The contents of this paper are solely the responsibility of the authors and do not necessarily represent the official views of the Centers for Disease Control and Prevention and the National Institute of Diabetes and Digestive and Kidney Diseases.

The SEARCH for Diabetes in Youth Study is indebted to the many youth and their families, and their health care providers, whose participation made this study possible.

The authors acknowledge the involvement of General Clinical Research Centers (GCRC) at the following institutions in the SEARCH for Diabetes in Youth Study: Medical University of South Carolina (Grant Number M01 RR01070); Cincinnati Children’s Hospital (Grant Number M01 RR08084); Children’s Hospital and Regional Medical Center and the University of Washington School of Medicine (Grant Number M01RR00037 and M01RR001271); Colorado Pediatric General Clinical Research Center (Grant Number M01 RR00069).


Publisher's Disclaimer: This is a PDF file of an unedited manuscript that has been accepted for publication. As a service to our customers we are providing this early version of the manuscript. The manuscript will undergo copyediting, typesetting, and review of the resulting proof before it is published in its final citable form. Please note that during the production process errors may be discovered which could affect the content, and all legal disclaimers that apply to the journal pertain.


1. Rodriguez BL, Fujimoto WY, Mayer-Davis EJ, et al. Prevalence of cardiovascular disease risk factors in U.S. children and adolescents with diabetes: the SEARCH for diabetes in youth study. Diabetes Care. 2006;29(8):1891–1896. [PubMed]
2. Buse JB, Ginsberg HN, Bakris GL, et al. Primary prevention of cardiovascular diseases in people with diabetes mellitus: a scientific statement from the American Heart Association and the American Diabetes Association. Circulation. 2007;115(1):114–126. [PubMed]
3. Franz MJ, Bantle JP, Beebe CA, et al. Evidence-based nutrition principles and recommendations for the treatment and prevention of diabetes and related complications. Diabetes Care. 2002;25(1):148–198. [PubMed]
4. Mayer-Davis EJ, Nichols M, Liese AD, et al. Dietary intake among youth with diabetes: the SEARCH for Diabetes in Youth Study. J Am Diet Assoc. 2006;106(5):689–697. [PubMed]
5. Gunther ALB, Liese AD, Bell RA, et al. Association Between the Dietary Approaches to Hypertension Diet and Hypertension in Youth With Diabetes Mellitus. Hypertension. 2009;53(1):6–12. [PubMed]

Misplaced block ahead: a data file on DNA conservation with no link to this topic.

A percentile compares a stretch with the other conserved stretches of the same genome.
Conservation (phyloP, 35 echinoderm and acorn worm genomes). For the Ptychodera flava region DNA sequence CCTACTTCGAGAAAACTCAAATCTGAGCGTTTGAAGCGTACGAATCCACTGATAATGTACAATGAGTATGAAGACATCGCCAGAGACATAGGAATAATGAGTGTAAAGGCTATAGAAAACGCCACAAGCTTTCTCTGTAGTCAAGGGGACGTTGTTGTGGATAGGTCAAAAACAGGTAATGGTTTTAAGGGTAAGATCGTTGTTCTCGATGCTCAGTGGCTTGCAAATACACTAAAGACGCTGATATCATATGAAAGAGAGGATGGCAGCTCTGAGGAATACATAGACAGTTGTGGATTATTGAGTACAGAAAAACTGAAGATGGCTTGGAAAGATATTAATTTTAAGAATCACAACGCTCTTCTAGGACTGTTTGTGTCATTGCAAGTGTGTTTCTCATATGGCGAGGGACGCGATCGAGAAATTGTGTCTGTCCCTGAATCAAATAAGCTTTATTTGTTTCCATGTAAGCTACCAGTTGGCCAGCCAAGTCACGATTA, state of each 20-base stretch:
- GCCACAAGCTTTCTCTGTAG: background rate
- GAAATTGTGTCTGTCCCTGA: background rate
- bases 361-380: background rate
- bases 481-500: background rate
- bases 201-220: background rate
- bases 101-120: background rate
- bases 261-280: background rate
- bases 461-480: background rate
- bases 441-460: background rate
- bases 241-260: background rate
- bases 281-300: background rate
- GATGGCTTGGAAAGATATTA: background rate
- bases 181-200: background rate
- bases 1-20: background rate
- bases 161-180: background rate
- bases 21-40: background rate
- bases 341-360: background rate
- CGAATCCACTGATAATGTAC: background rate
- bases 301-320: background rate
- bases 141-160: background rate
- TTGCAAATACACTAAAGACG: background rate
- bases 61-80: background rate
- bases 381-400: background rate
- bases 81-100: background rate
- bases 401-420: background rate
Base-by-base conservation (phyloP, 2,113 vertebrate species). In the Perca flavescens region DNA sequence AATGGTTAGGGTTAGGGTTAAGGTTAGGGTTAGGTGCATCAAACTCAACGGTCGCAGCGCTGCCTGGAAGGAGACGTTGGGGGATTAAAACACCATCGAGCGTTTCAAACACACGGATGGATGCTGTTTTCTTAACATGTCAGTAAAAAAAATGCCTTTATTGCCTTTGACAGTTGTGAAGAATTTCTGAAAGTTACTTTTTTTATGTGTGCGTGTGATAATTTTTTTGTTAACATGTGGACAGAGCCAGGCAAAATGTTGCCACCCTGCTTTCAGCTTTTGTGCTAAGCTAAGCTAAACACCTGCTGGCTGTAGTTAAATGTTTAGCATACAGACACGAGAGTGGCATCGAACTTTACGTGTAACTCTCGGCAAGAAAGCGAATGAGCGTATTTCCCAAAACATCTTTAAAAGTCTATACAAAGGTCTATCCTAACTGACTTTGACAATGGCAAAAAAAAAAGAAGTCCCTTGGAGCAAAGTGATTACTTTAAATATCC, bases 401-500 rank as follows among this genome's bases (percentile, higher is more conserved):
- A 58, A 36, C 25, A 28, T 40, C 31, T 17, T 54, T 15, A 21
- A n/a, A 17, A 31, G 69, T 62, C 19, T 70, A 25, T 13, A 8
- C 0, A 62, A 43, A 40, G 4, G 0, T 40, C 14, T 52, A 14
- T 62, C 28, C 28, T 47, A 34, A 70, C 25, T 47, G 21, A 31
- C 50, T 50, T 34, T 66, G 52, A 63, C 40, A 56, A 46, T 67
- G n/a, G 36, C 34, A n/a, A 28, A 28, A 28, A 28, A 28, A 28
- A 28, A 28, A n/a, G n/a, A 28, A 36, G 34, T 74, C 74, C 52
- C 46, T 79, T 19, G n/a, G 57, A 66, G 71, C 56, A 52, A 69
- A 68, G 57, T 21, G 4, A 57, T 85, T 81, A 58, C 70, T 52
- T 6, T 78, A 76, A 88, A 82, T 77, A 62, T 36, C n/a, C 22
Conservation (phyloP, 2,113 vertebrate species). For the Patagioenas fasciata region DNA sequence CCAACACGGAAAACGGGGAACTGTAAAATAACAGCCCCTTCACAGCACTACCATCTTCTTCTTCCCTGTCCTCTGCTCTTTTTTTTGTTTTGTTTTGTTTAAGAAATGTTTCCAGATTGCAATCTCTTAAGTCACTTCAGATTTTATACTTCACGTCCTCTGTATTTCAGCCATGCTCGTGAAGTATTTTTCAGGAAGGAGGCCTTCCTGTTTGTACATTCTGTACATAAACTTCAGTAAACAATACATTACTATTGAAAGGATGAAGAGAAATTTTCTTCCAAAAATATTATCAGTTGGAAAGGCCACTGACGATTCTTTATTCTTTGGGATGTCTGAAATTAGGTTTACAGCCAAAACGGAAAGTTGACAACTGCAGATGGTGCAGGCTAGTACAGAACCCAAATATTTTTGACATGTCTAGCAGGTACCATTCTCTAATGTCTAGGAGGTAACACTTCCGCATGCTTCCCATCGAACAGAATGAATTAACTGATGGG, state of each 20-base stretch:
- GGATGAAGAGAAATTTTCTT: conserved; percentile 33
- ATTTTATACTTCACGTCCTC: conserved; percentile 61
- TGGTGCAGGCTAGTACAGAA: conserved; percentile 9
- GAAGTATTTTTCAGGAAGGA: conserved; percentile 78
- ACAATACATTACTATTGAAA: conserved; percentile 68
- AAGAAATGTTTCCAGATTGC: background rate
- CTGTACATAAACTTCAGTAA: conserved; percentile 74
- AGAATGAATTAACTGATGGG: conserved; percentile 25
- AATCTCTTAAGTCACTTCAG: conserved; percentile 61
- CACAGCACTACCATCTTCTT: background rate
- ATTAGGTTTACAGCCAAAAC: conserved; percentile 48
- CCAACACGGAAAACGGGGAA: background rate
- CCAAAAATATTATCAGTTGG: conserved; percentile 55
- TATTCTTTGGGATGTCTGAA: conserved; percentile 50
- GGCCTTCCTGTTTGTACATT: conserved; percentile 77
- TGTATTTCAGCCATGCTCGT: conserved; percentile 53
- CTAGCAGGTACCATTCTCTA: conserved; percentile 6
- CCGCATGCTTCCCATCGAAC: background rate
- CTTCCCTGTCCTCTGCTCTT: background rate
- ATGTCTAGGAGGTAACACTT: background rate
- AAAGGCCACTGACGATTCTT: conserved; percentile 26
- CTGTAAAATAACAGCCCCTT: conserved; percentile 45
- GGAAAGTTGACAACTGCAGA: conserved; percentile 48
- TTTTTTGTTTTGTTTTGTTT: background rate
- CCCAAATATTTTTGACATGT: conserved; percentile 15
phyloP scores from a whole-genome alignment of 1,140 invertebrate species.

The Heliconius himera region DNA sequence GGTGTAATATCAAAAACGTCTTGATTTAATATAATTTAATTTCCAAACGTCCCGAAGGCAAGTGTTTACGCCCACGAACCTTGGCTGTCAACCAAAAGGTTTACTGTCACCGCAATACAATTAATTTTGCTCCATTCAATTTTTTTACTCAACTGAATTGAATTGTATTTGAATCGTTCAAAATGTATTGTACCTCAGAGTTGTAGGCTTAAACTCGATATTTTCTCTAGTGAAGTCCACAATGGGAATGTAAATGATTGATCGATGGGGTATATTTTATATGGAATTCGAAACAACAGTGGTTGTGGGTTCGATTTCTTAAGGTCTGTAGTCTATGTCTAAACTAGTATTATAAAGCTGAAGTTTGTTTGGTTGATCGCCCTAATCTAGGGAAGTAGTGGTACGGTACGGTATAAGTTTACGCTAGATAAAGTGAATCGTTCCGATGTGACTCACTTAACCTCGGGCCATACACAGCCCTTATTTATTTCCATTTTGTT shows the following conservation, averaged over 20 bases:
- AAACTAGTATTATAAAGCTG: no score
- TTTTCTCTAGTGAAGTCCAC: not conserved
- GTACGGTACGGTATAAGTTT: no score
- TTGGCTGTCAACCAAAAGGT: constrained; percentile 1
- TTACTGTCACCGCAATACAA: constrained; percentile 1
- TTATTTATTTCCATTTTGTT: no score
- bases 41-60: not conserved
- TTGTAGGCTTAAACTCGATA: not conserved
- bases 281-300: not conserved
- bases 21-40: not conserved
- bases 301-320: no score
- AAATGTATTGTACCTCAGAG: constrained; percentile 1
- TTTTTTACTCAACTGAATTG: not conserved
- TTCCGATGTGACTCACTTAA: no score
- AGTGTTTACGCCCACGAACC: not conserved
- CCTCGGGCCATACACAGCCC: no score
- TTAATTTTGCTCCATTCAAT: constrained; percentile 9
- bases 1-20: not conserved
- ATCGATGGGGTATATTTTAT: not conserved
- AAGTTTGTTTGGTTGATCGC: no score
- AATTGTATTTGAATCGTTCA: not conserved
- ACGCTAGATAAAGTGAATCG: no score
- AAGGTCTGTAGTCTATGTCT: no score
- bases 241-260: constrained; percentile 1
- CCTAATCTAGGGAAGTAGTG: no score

6. SEARCH for Diabetes in Youth: a multicenter study of the prevalence, incidence and classification of diabetes mellitus in youth. Control Clin Trials. 2004;25(5):458–471. [PubMed]
7. Grieco EM, Cassidy RC. Overview of Race and Hispanic Origin: Census 2000 Brief. Washington DC: US Census Bureau; 2001.
8. Krowchuk DP, Kreiter SR, Woods CR, Sinal SH, DuRant RH. Problem dieting behaviors among young adolescents. Arch Pediatr Adolesc Med. 1998;152(9):884–888. [PubMed]
9. Koenker R, Hallock KF. Quantile regression. Journal of Economic Perspectives. 2001;15(4):143–156.
10. Liu LL, Lawrence JM, Davis C, et al. Prevalence of overweight and obesity in youth with diabetes in USA: the SEARCH for Diabetes in Youth Study. Pediatric Diabetes. 2009 May 15; [Epub ahead of print] [PubMed]
11. Xie B, Gilliland FD, Li YF, Rockett HR. Effects of ethnicity, family income, and education on dietary intake among adolescents. Prev Med. 2003;36(1):30–40. [PubMed]
12. Storey ML, Forshee RA, Anderson PA. Associations of adequate intake of calcium with diet, beverage consumption, and demographic characteristics among children and adolescents. J Am Coll Nutr. 2004;23(1):18–33. [PubMed]
13. Pate RR, Heath GW, Dowda M, Trost SG. Associations between physical activity and other health behaviors in a representative sample of US adolescents. Am J Public Health. 1996;86(11):1577–1581. [PubMed]
14. Wilson DB, Smith BN, Speizer IS, et al. Differences in food intake and exercise by smoking status in adolescents. Prev Med. 2005;40(6):872–879. [PubMed]
15. Lowry R, Galuska DA, Fulton JE, Wechsler H, Kann L. Weight management goals and practices among U.S. high school students: associations with physical activity, diet, and smoking. J Adolesc Health. 2002;31(2):133–144. [PubMed]
16. Willett WC. Nutritional Epidemiology. 2. New York, NY: Oxford University Press; 1998.
17. Aslander-van Vliet E, Smart C, Waldron S. Nutritional management in childhood and adolescent diabetes. Pediatric Diabetes. 2007;8(5):323–339. [PubMed]